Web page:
The Sleeping Grump: A Valentiny Tale

When I read the rules for the First Annual Pretty Much World Famous Valentiny Writing Contest hosted by the lovely Susanna Hill (kid-friendly, 214 words max, with a grumpy character), I thought immediately of an old family favorite – The Sleeping Grump: A Cooperative Game (Family Pastimes, 1981). While the Grump in this Valentiny story may or may not be a giant ogre and while the goal may not be to steal his treasure (while leaving some for him in the spirit of true cooperation and sharing), I hope I’ve captured his sleepy, grumpy character and the essence of the game.

Note: some of you may recognize the characters. Margaret tried to arrange the perfect picture for Mama in Perfect Christmouse Pic’, as brothers Mick and Tim thwarted her every move. Can the trio work together on Valentine’s Day to out-manoeuvre the Sleeping Grump?
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The Sleeping Grump: A Valentiny Tale

Outside, snowflakes swirl. Wind roars; Grump snores. Inside, red glitter scatters, red candies crunch underpaw.  Red tempers flare.

“Give it back!”

“That’s mine!”

“Fuddliwinks!”

“One more to make. Then we’ll put on our red shoes! Dance! Party,” Margaret shimmies.

“Party-schmarty,” Mick teases. “You’re just making a Valentine for Wondermouse!”

Mick and Tim prance, grab Valentine, chant, “Margaret has a boyfriend!”

Margaret snatches Valentine, scampers outside. Screech! She freezes. Tiptoes around snow-covered

“Grump,” she whispers, “Asleep!” Grump stirs. Margaret scurries inside.

“No need to fear, Mighty Mouse is here,” Mick cries, swipes crumpled Valentine. “Grump can’t seize me! I’ve got a cloak for invisibility.” Mick twirls outside. Cloak swirls across Grump’s eyes. They open, shut. Mick disappears inside.

“I’m an Alien! This is Major Mouse, dropping through!” Tim flies, nabs Valentine, catapults

Flop! Ker-plop! Nosedives!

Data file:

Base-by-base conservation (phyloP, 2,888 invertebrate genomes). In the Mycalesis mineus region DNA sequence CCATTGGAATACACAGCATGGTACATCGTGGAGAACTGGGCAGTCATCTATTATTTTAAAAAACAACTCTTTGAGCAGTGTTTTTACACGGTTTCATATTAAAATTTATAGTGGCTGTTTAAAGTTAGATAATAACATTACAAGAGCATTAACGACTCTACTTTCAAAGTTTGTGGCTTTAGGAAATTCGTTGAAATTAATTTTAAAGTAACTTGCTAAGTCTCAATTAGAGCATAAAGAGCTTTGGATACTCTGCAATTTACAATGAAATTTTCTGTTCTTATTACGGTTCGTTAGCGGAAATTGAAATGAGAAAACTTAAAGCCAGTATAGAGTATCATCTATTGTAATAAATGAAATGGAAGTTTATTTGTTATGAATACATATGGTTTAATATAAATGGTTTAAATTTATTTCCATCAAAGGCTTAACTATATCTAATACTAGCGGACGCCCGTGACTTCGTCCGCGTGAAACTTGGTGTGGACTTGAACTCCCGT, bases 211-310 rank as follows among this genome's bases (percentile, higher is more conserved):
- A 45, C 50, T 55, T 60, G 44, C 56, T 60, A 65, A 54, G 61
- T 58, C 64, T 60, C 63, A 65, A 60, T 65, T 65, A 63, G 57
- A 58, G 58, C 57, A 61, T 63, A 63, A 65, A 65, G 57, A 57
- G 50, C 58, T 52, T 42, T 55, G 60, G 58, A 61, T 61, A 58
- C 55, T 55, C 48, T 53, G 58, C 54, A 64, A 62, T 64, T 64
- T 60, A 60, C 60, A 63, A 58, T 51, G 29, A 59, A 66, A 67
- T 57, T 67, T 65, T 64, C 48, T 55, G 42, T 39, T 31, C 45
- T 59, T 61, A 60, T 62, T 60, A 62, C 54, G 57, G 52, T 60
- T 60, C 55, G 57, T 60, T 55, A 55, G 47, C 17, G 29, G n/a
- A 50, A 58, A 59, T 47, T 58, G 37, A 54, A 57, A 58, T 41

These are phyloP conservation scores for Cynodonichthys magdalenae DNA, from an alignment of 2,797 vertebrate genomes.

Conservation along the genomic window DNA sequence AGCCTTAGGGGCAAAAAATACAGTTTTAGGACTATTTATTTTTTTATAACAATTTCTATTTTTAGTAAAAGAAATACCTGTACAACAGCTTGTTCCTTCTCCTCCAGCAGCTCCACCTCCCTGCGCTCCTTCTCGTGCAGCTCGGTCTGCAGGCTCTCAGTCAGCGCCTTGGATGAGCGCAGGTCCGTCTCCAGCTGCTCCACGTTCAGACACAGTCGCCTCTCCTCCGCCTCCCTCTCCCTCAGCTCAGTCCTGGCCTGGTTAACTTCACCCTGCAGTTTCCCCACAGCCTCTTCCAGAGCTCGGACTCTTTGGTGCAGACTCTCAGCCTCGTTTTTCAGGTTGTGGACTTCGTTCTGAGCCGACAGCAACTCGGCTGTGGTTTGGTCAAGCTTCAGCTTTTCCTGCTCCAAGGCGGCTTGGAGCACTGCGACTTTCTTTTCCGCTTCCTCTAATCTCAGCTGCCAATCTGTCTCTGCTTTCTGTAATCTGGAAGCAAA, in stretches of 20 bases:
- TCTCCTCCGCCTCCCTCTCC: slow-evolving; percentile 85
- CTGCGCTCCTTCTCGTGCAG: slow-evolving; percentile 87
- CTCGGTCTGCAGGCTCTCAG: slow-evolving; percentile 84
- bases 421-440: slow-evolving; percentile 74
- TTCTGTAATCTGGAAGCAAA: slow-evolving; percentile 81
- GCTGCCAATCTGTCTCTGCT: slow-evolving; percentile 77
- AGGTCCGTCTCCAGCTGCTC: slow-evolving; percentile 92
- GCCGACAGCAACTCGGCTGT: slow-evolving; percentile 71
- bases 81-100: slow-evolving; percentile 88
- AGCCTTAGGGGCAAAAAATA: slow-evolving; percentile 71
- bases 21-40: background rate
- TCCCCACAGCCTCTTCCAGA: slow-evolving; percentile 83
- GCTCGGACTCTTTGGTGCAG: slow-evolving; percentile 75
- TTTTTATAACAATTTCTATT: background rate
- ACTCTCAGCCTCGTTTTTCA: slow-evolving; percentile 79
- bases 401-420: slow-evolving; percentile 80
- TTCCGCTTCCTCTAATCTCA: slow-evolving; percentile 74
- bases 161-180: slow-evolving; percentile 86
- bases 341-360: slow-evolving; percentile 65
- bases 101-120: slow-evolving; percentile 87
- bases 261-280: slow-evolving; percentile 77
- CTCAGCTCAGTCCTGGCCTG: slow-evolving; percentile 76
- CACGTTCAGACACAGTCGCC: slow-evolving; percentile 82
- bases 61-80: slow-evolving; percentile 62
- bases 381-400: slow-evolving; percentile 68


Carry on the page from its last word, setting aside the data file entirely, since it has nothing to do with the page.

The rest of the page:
“Ha-ha-ha-chew!”

“Eew! Goo! Smarmy Alien, coming through.”

Grump snivels, sobs, pokes goopy nose inside.

“There’s gotta be a better way,” Margaret reasons. “If together, we…and then…until finally…”

Margaret tiptoes towards Grump. Mick carries cloak-covered bundle. Tim catapults with

“Valentine? For me,” Grump asks.

“Cookies,” Mick reveals. “For you,” Margaret smiles, “Please let us pass.”

“Valentine! For me,” Grump grins.

The trio trudge past…into drifts. “Too much snow! No party, no-how,” Margaret sighs.

Grump grins.”Snow-schmo! On my back! Let’s go!”

29 responses to “The Sleeping Grump: A Valentiny Tale

  1. Cookies make me happy too and so did this story 🙂 Thanks for sharing!

  2. I love the line, “Inside, red glitter scatters, red candies crunch underpaw.” And it’s fun to see these characters again!

  3. Fun to read! Like the dialogue.

  4. Fun! Love it….there’s ALWAYS a better way 😉

  5. I”m not familiar with these characters but it was fun to read your story. So sweet that Grump thought the valentine was for him and it softened him right up. 🙂

    Great imagery, too. Love it. Thanks for sharing. 🙂

  6. Aw! This is delightful! So many wonderful rhymes and verbs. It won me over for sure!

  7. Cookies have a way of cheering someone up. This is a fun story!

  8. I’m not familiar with the The Sleeping Grump game. But after reading this, I’ll be looking it up. Nice work. =)

  9. Great story! There’s some absolutely wonderful language, I just love the word “underpaw”, for instance. That word could inspire a story all on its own!

  10. This is really cute and clever. I love their solution and especially the ending. Nice work!

  11. loved the story, its so nice

  12. Pat…you lyrical language was a pleasure to read…you have quite a gift…lots of fun and a great story. 🙂

  13. Love the cozy setting of them inside with the snow swirling outside while they work on their Valentine surprises 🙂 And glad they cheered Grump with cookies – yum! 🙂 Thanks so much for joining in the first ever Valentiny fun, Patricia! 🙂

  14. I’m going to have to add Fuddliwinks to my “near -swear” list 🙂

    • Hmm, hadn’t thought of it as a “near swear”, but I think you’re right. I was just trying to catch the sentiment with as few words as possible – the 214 limit was so, so short!

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